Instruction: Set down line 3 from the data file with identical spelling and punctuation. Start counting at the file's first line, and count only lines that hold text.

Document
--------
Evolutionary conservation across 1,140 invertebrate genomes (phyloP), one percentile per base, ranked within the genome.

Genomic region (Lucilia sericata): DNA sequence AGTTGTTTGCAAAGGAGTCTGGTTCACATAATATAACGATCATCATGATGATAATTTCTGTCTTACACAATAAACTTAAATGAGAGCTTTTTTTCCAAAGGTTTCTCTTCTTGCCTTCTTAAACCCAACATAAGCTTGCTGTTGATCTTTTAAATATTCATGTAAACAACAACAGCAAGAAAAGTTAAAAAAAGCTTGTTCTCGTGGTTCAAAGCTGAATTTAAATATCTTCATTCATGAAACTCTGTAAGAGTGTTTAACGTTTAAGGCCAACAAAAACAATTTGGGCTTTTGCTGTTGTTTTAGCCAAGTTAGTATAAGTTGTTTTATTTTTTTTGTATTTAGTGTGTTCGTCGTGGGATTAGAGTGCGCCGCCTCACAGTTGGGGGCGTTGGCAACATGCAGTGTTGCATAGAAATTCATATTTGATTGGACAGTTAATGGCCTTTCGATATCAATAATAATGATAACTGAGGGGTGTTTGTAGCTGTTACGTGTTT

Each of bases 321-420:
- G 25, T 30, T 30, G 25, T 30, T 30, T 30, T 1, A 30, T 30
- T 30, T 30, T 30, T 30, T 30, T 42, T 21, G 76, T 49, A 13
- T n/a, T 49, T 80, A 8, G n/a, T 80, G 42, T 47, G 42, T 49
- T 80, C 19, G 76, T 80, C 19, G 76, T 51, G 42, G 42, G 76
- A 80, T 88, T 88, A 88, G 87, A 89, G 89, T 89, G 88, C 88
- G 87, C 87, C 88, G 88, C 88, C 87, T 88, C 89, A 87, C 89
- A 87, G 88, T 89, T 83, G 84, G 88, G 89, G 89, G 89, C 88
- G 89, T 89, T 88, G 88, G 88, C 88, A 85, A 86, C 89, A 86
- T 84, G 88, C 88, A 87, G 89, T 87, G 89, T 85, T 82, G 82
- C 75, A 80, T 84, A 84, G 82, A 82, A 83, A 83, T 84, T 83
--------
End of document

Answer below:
Each of bases 321-420: